Two figures stand in a Tucson, Ariz. garage. With a bucket of pinto beans, a mother meticulously tosses a small projectile to her son who nicks each with elite precision while swinging a broom stick. With a nearby clock counting down, the young athlete makes the tiniest error, the slightest misstep in his swing and flails at the legume passing by. The two figures pause as the clock resets; back to five minutes and the drill begins once again.
Ever since he can remember, Donny Sands has been struggling just to scrape by. Now a highly thought of catcher in a deep New York Yankees farm system, he has a greater appreciation for the hard work that both of his parents instilled in him growing up.
"We didn't have a lot when I was young. We were pretty poor; my mom supported me any way she could. At the time, pinto beans were really all we had. At that time, I didn't think much of it as a training method that was just all we had," said Sands of the unique method he practiced daily to hone his hand eye-coordination. "[My mom] would set up a clock for five minutes and she would throw them and if I would miss them the clock would go back to zero and I would have to go five minutes straight without missing one with a broom stick."
The work for the 20-year-old backstop certainly seems to have paid off. Drafted out of high school in in the 8th round by the Yankees in 2015, Sands was considered by many scouts to be the best pure hitter that New York selected that year. In two minor league seasons, the Salpointe Catholic grad has hit .300 with two homers and a .371 on-base percentage over his first 85 professional games heading into 2017. Even more impressively, Sands has shown elite contact ability, only striking out 33 times in 342 minor league plate appearances, good for a 9.6 percent strikeout rate, a skill he attributes at least in part to that drill he went through with his mother, Alma, so many long nights.
"She took it really serious. Sometimes I would just take it as 'ah they're just beans,' but it paid off and I still to this day during the offseason I will do that drill."
Aside from the help of his mother, Sands' love of the game was instilled by his father from a young age. Sands says he remembers his father, Roger who passed away unexpectedly in 2012, playing catch with him as early as he can remember and taking him to a Major-League park for the first time.
Spending time growing up both in Arizona and in his mother's home country, Mexico, Sands honed his skills and started to turn heads. Between his freshman and sophomore years, he committed to play for Arizona State, but it would be his dream come true that would draw him away from the Sun Devils. Growing up with Derek Jeter as his idol, Sands couldn't pass up an offer from the New York Yankees.
"I was at home and my mom was at work. One of the television stations in Tucson did a day in the life type of thing on the draft and followed me around and brought in a bunch of cameras and everything and I got a call in the 7th round. They said they were going to call me before the round started and I didn't get a call so then I was listing and they just said Sands [in the 8th round] and I just freaked out and drove in the car to tell my mom."
Starting out his career in the rookie level Gulf Coast League, Sands fit right in at the plate, slashing .309/.395/.361 in 48 games to earn a late season promotion to Charleston where he spent seven games with the RiverDogs.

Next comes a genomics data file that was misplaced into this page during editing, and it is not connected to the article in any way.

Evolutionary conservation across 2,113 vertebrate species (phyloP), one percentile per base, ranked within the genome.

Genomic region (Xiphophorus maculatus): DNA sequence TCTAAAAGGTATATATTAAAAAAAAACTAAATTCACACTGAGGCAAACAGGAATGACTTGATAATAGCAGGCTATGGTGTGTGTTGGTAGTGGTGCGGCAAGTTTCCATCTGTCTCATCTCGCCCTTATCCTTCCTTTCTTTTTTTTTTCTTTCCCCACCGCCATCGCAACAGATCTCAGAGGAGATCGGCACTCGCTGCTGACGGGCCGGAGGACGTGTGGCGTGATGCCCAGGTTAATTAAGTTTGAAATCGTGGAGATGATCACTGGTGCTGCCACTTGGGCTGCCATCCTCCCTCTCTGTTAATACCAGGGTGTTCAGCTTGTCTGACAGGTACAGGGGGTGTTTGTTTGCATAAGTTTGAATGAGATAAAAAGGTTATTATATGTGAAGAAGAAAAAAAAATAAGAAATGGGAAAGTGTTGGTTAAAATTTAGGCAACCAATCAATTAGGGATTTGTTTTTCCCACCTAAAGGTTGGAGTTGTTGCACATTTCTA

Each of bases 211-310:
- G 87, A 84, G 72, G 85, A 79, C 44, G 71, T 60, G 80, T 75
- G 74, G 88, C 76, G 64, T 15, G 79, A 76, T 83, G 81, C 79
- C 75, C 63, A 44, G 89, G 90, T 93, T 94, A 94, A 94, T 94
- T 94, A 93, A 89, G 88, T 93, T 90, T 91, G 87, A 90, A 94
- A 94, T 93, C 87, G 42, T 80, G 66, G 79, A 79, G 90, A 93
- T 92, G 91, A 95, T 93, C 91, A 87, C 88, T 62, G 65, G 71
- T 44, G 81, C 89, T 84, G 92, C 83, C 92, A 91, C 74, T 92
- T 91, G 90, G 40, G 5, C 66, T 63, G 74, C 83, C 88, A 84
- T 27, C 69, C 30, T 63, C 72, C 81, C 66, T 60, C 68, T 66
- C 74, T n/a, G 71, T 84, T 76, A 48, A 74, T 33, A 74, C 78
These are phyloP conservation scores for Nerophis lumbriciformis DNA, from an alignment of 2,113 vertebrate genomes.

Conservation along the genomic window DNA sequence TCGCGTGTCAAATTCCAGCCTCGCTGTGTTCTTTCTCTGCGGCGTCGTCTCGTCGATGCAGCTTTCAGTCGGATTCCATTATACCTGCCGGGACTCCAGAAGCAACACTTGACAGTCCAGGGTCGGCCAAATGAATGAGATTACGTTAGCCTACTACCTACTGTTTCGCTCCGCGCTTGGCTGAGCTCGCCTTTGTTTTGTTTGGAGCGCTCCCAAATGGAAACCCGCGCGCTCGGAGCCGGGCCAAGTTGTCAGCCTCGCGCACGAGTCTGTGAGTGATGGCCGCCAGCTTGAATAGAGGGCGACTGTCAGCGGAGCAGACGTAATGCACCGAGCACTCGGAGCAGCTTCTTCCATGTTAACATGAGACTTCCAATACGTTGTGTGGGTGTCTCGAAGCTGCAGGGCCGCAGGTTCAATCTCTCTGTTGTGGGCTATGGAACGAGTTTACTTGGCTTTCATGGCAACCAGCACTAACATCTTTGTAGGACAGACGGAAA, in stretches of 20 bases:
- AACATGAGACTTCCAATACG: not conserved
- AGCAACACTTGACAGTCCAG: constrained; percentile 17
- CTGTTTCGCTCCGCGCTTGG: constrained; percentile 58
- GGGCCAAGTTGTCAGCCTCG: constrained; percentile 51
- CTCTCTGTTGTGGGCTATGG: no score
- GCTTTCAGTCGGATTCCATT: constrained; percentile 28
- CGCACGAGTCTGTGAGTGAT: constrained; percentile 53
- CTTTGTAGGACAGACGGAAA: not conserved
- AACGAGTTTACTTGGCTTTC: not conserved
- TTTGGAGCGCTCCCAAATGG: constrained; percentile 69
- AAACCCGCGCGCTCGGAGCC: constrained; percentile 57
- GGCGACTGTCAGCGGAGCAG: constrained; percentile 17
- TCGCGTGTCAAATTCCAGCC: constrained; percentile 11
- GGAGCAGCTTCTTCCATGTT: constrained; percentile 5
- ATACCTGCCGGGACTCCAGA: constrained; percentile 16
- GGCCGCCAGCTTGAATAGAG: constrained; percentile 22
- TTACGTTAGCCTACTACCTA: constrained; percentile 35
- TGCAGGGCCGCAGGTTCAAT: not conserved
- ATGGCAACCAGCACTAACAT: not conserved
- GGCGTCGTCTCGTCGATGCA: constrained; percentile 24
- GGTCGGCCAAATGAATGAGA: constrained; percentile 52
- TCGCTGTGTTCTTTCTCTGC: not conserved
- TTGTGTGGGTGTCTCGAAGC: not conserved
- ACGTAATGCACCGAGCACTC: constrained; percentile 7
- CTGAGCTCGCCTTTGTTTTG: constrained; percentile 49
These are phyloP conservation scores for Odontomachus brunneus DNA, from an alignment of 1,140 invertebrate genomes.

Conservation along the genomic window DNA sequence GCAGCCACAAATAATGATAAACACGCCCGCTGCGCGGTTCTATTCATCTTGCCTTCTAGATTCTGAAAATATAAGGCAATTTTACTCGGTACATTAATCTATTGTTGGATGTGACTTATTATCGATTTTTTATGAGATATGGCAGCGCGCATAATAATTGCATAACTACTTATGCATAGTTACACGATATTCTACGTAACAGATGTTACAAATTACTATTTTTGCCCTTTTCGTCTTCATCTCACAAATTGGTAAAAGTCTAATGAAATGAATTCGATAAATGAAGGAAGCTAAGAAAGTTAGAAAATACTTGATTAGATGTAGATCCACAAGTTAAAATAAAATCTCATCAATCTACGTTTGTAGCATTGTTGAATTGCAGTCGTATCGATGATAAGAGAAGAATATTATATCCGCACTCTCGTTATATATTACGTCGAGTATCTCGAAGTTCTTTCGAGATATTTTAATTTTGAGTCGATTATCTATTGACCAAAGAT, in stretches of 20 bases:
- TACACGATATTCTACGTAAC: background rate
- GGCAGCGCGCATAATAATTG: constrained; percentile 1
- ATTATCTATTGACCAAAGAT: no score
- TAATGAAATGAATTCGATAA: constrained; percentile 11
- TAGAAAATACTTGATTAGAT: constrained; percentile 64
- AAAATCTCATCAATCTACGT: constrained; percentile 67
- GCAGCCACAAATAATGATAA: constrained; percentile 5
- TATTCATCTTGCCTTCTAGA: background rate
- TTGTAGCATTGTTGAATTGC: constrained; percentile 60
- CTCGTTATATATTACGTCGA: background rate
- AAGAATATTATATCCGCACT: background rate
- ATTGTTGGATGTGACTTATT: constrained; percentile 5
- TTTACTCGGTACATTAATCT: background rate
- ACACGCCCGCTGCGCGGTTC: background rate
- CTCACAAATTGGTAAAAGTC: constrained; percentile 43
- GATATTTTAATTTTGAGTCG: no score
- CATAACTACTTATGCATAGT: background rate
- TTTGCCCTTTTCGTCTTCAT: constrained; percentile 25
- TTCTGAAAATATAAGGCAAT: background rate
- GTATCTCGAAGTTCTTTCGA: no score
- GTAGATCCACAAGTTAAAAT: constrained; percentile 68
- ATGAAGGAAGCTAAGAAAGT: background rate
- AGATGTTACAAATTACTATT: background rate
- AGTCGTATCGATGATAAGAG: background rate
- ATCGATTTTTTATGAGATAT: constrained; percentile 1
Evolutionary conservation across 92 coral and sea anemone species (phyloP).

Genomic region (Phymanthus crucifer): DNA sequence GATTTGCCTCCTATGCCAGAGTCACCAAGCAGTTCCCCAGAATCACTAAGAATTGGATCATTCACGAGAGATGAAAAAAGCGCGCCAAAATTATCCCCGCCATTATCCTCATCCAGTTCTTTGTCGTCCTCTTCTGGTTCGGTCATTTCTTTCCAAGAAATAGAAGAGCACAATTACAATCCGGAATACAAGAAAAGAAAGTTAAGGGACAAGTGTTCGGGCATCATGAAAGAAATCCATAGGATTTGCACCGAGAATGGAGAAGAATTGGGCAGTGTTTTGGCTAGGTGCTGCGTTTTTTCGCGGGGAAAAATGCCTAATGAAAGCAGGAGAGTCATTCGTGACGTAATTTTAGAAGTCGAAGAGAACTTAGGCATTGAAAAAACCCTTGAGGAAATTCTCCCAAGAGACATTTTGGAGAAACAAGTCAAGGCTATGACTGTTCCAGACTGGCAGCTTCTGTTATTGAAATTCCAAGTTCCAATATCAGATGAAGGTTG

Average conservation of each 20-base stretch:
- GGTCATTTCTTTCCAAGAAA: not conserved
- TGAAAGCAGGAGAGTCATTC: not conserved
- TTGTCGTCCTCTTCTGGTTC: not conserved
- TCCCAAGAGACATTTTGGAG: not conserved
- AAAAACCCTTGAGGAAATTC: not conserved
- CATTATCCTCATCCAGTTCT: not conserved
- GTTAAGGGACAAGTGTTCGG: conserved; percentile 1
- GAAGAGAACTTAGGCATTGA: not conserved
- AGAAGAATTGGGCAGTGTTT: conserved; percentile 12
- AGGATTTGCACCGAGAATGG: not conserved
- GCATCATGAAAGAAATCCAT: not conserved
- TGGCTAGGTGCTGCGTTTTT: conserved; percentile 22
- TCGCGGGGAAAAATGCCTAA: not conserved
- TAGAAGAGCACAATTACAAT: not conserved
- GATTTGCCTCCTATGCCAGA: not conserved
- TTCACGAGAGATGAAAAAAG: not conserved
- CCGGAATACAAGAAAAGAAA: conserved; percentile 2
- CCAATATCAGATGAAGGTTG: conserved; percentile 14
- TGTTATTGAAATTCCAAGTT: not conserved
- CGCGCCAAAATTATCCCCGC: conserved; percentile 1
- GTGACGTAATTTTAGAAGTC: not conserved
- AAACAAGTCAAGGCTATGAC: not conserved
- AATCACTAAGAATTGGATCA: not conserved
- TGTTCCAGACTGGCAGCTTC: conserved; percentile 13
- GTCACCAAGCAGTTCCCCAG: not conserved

"It was honestly like a blur, like did that even happen, said Sands of his first year. "You get that draft card an all of a sudden you're on a plane going to Tampa, Florida. You get there and it's like its re-starting and you have no clue of anybody. The season went by successfully for what I think; I didn't put too much pressure on myself. I thought 'I'm here now' and for me it was like I had been through life, I had been through a lot of stuff so it was just kind of a game, honestly. I feel like I was so happy being there and I put everything I had into it."
With Sands showing he lived up to all the pre-draft hype with his bat, the Yankees told him his future would be best served at a different position. A high school shortstop that had played the hot corner his first season in the pros, Sands put on catcher's gear for the first time.
"I went through half of Captain's Camp [at Spring Training] and then Josh Paul our catching coordinator and Gary Denbo who's the head of operations brought it up for really good reasons and they asked, 'hey we see this, this, and this; you had a really good year at third we don't believe you can get to the bigs at third but it could be huge if you go to catching.' And I mean I bought into it one hundred percent."
Amongst all the change, Sands took it in stride. He committed just two errors in 182 total chances (.989) at catcher while continuing with a solid second season as a hitter (.286/.328/.375, 2 HR, 13 RBI) in the GCL and Pulaski.
How does Sands stay so easy-going amongst all the pressures of pro ball and position changes? For him, it all comes back to the hard work he puts in every day, and the keeping the bigger picture in mind, a mentality instilled from his upbringing and more than a few long nights in his garage with nothing but pinto beans and a broom stick.
"It gives you a perspective on things, like not getting too comfortable in places you are like being in a place here with six thousand fans…You look back to what you have now, it gives you a huge perspective on things and allows you to go out there and give it everything you have. I've put so much work in to this and I'm almost scared to going back."
This story was not subject to the approval of the National Association of Professional Baseball Leagues or its clubs.